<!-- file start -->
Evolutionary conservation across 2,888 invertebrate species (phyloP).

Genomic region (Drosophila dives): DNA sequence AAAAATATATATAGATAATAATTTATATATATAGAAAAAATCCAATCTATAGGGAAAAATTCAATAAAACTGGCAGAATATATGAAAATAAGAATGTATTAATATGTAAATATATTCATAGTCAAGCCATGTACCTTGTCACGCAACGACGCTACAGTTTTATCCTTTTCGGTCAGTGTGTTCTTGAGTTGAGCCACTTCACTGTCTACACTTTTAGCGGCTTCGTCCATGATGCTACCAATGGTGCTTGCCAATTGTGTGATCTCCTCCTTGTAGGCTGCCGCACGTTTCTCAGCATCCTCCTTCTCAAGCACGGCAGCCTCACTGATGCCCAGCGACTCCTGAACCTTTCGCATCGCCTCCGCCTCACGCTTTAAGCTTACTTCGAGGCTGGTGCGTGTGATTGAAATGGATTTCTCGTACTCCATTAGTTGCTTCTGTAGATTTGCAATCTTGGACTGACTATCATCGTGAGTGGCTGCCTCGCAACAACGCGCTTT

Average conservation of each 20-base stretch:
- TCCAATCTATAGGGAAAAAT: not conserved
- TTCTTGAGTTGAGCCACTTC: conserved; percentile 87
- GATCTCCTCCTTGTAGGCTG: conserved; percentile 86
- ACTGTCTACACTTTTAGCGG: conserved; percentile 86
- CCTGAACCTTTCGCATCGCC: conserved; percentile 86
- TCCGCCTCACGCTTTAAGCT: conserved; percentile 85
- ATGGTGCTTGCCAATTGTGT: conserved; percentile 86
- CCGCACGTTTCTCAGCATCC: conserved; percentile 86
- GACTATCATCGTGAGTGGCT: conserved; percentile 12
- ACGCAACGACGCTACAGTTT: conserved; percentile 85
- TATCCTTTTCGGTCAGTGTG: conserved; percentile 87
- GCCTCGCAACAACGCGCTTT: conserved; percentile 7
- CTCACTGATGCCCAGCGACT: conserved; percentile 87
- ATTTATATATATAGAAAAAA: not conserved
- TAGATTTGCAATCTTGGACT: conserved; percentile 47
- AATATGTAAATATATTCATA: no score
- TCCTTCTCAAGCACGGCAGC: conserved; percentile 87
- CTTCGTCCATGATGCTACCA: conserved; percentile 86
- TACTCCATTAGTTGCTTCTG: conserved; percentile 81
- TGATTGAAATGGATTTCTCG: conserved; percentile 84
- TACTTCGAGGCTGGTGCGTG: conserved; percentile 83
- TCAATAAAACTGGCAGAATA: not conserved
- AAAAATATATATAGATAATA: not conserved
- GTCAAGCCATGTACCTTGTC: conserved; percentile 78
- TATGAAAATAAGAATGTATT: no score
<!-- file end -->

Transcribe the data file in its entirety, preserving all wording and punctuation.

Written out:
Evolutionary conservation across 2,888 invertebrate species (phyloP).

Genomic region (Drosophila dives): DNA sequence AAAAATATATATAGATAATAATTTATATATATAGAAAAAATCCAATCTATAGGGAAAAATTCAATAAAACTGGCAGAATATATGAAAATAAGAATGTATTAATATGTAAATATATTCATAGTCAAGCCATGTACCTTGTCACGCAACGACGCTACAGTTTTATCCTTTTCGGTCAGTGTGTTCTTGAGTTGAGCCACTTCACTGTCTACACTTTTAGCGGCTTCGTCCATGATGCTACCAATGGTGCTTGCCAATTGTGTGATCTCCTCCTTGTAGGCTGCCGCACGTTTCTCAGCATCCTCCTTCTCAAGCACGGCAGCCTCACTGATGCCCAGCGACTCCTGAACCTTTCGCATCGCCTCCGCCTCACGCTTTAAGCTTACTTCGAGGCTGGTGCGTGTGATTGAAATGGATTTCTCGTACTCCATTAGTTGCTTCTGTAGATTTGCAATCTTGGACTGACTATCATCGTGAGTGGCTGCCTCGCAACAACGCGCTTT

Average conservation of each 20-base stretch:
- TCCAATCTATAGGGAAAAAT: not conserved
- TTCTTGAGTTGAGCCACTTC: conserved; percentile 87
- GATCTCCTCCTTGTAGGCTG: conserved; percentile 86
- ACTGTCTACACTTTTAGCGG: conserved; percentile 86
- CCTGAACCTTTCGCATCGCC: conserved; percentile 86
- TCCGCCTCACGCTTTAAGCT: conserved; percentile 85
- ATGGTGCTTGCCAATTGTGT: conserved; percentile 86
- CCGCACGTTTCTCAGCATCC: conserved; percentile 86
- GACTATCATCGTGAGTGGCT: conserved; percentile 12
- ACGCAACGACGCTACAGTTT: conserved; percentile 85
- TATCCTTTTCGGTCAGTGTG: conserved; percentile 87
- GCCTCGCAACAACGCGCTTT: conserved; percentile 7
- CTCACTGATGCCCAGCGACT: conserved; percentile 87
- ATTTATATATATAGAAAAAA: not conserved
- TAGATTTGCAATCTTGGACT: conserved; percentile 47
- AATATGTAAATATATTCATA: no score
- TCCTTCTCAAGCACGGCAGC: conserved; percentile 87
- CTTCGTCCATGATGCTACCA: conserved; percentile 86
- TACTCCATTAGTTGCTTCTG: conserved; percentile 81
- TGATTGAAATGGATTTCTCG: conserved; percentile 84
- TACTTCGAGGCTGGTGCGTG: conserved; percentile 83
- TCAATAAAACTGGCAGAATA: not conserved
- AAAAATATATATAGATAATA: not conserved
- GTCAAGCCATGTACCTTGTC: conserved; percentile 78
- TATGAAAATAAGAATGTATT: no score